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Client is not connecting

If a client does not connect, likely a firewall causes the problem. Let's check this quickly from the command line.

Check the connection

Grab the address and port of your RPort sever.

Open the configuration file /etc/rport/rport.conf or C:\Program Files\rport\rport.conf with a text editor and look for the line that contains your RPort sever address. Or grab it directly from the console using grep "server =" /etc/rport/rport.conf on Linux or find "server =" "C:\Program Files\rport\rport.conf" on Windows.
The server settings consist of the FQDN or IP Address and the port, divided by colon. Optionally there is a protocol prefix http://.
Example: server = "v0e0vj4l5j1m.users.rport.io:80" The server address is v0e0vj4l5j1m.users.rport.io and the port is 80.
On Linux, execute echo > /dev/tcp/<SERVER>/<PPORT> && echo "All good"||echo "Server not reachable".
echo > /dev/tcp/v0e0vj4l5j1m.users.rport.io/80 && echo "All good"||echo "Server not reachable"
-bash: connect: No route to host
-bash: /dev/tcp/v0e0vj4l5j1m.users.rport.io/80: No route to host
Server not reachable
On Windows, use the PowerShell and execute Test-NetConnection -ComputerName <SERVER> -Port <PORT>.
If the above check fails, a firewall is blocking the outgoing connections.

Observe the logs

If the client is not connecting, you should look at the logs.
From a Windows PowerShell execute Get-Content "C:\Program Files\rport\rport.log"| Select-Object -Last 100.
From a Linux console execute tail -n 100 /var/log/rport/rport.log.
You might get a hint why the client is not connecting.

Check for transparent proxies

Some networks have implemented a so-called transparent proxy. All outgoing connection targeting a remote port 80 are intercepted and redirected through an HTTP proxy. Usually, this is done for automatic virus scanning or blockage of malicious websites. Because RPort uses encryption on application layer, a proxy cannot scan the packets send by the rport client. Most proxies deny the connection of they can't consider them as harmless.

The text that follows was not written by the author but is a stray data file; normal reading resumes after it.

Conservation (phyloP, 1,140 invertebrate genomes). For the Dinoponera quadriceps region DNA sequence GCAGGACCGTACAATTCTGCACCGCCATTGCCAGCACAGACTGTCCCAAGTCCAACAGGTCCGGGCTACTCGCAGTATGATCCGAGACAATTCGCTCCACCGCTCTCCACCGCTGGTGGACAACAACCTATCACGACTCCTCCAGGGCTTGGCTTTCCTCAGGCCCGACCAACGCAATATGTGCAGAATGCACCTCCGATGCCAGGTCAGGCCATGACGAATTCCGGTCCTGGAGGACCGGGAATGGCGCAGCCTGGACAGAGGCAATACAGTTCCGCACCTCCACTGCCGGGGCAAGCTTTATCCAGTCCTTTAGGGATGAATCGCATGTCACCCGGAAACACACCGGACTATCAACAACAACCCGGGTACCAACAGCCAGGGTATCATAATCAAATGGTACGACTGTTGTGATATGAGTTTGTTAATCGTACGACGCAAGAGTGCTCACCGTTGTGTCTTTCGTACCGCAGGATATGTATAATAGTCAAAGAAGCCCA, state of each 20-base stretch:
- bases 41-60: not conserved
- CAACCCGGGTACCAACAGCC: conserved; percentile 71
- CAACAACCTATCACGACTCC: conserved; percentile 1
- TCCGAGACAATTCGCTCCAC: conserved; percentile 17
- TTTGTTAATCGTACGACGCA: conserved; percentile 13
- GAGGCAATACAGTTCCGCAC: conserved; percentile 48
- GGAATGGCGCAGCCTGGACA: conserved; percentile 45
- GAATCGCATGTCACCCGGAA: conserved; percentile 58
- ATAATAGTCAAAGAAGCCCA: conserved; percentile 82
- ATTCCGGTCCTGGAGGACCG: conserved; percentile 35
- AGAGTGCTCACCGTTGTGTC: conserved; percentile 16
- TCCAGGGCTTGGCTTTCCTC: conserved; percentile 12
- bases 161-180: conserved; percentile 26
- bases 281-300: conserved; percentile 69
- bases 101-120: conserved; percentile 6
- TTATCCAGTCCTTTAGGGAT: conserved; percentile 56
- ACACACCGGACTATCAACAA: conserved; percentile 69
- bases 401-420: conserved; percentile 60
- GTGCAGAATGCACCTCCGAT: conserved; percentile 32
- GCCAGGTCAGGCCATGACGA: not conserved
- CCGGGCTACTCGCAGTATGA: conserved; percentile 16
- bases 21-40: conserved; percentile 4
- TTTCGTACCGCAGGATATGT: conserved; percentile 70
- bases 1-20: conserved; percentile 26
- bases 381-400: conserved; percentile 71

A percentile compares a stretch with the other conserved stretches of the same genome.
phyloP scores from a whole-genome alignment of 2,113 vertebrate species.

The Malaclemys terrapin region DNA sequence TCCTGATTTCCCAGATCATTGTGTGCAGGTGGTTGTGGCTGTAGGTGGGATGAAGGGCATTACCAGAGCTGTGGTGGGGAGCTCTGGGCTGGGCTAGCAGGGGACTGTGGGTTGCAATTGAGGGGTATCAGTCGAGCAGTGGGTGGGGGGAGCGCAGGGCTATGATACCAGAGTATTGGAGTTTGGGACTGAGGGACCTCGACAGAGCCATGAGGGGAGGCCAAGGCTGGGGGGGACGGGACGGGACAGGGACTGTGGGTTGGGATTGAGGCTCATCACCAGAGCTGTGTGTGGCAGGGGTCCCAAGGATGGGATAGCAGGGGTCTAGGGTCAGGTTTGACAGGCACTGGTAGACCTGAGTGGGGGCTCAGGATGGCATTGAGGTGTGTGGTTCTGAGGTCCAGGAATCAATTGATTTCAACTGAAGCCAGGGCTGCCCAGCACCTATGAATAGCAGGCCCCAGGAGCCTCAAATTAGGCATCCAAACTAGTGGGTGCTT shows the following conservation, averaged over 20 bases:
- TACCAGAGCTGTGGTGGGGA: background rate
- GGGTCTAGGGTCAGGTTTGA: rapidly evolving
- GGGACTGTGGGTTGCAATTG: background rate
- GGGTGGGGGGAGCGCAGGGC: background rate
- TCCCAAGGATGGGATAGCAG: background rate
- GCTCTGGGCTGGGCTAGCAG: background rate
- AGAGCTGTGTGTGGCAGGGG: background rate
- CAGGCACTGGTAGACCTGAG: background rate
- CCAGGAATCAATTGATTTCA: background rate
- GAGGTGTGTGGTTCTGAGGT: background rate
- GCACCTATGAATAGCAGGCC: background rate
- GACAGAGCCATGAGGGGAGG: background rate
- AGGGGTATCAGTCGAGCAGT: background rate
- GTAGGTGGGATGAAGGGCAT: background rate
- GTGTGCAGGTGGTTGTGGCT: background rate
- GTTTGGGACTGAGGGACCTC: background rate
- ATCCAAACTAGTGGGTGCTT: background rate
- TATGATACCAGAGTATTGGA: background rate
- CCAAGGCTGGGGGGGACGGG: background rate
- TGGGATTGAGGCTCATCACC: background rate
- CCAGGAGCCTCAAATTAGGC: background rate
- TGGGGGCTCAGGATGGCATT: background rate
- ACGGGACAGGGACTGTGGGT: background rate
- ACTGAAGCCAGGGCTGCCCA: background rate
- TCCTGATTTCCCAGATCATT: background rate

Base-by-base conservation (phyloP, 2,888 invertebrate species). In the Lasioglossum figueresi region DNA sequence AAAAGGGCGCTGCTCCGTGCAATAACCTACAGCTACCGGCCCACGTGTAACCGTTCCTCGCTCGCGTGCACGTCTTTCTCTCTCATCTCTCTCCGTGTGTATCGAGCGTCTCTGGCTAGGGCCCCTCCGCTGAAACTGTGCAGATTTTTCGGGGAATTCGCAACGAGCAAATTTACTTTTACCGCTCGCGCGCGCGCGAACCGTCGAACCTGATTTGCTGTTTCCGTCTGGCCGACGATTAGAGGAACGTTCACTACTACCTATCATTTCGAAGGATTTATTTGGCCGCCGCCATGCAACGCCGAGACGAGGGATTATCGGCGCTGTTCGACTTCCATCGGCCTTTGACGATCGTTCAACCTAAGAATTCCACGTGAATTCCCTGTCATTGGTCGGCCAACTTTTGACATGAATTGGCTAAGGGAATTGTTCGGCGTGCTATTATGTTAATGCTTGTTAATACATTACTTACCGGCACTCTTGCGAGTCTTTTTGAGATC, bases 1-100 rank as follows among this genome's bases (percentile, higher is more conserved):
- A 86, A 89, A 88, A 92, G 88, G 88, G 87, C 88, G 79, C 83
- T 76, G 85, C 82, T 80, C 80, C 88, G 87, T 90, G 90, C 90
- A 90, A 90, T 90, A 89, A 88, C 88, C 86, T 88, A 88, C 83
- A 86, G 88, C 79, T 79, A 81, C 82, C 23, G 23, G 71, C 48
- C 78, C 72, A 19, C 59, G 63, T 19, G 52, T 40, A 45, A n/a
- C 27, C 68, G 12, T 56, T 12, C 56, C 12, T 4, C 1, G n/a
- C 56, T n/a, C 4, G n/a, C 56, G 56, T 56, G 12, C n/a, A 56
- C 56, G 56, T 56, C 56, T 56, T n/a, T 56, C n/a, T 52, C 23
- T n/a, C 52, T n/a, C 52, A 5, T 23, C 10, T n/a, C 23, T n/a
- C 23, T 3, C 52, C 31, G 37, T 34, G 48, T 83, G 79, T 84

How to solve such issues?

Create an exemption rule in the scanning engine of the proxy and exclude your rport server address from all scanning.

Use multiple ports for client connections

If the above is not possible, try using a different port than 80. If only a few clients are affected, do not change the client connections port of your RPort server. Just bring a second port that can be used as an alternative to the main port. The fastest way for doing this, is using rinetd. Install it by executing apt-get install rinetd, and create a config in /etc/rinetd.conf like the example below.
/etc/rinetd.conf
# Open port 8345 and forward to 80.
# bindadress bindport connectaddress connectport
0.0.0.0 8345 127.0.0.1 80
Restart with service rinetd restart.
If you have numerous clients connecting through rinetd, you might get an error like socket(): Too many open files. On most distributions, the old system-v-inet is used to manage rinetd. Check systemctl status rinetd . If you get Loaded: loaded (/etc/init.d/rinetd; generated)the modern and de-facto standard, Systemd is not used.
Create a file /etc/systemd/system/rinetd.service with the following content:
/etc/systemd/system/rinetd.service
[Unit]
Description=internet redirection server
After=network.target network-online.target
Requires=network-online.target
​
[Service]
User=root
Group=root
ExecStart=/usr/sbin/rinetd -f -c /etc/rinetd.conf
TimeoutStopSec=5s
LimitNOFILE=1048576
LimitNPROC=512
Restart=always
RestartSec=3
​
[Install]
WantedBy=multi-user.target
Pay attention to line 11 and 12. Now you have increased the limits to its maximum. To activate the new systemd service file, execute
systemctl daemon-reload
systemctl stop rinetd
systemctl start rinetd
systemctl status rinetd # should print "loaded /etc/systemd/system/rinetd.service"
systemctl enable rinetd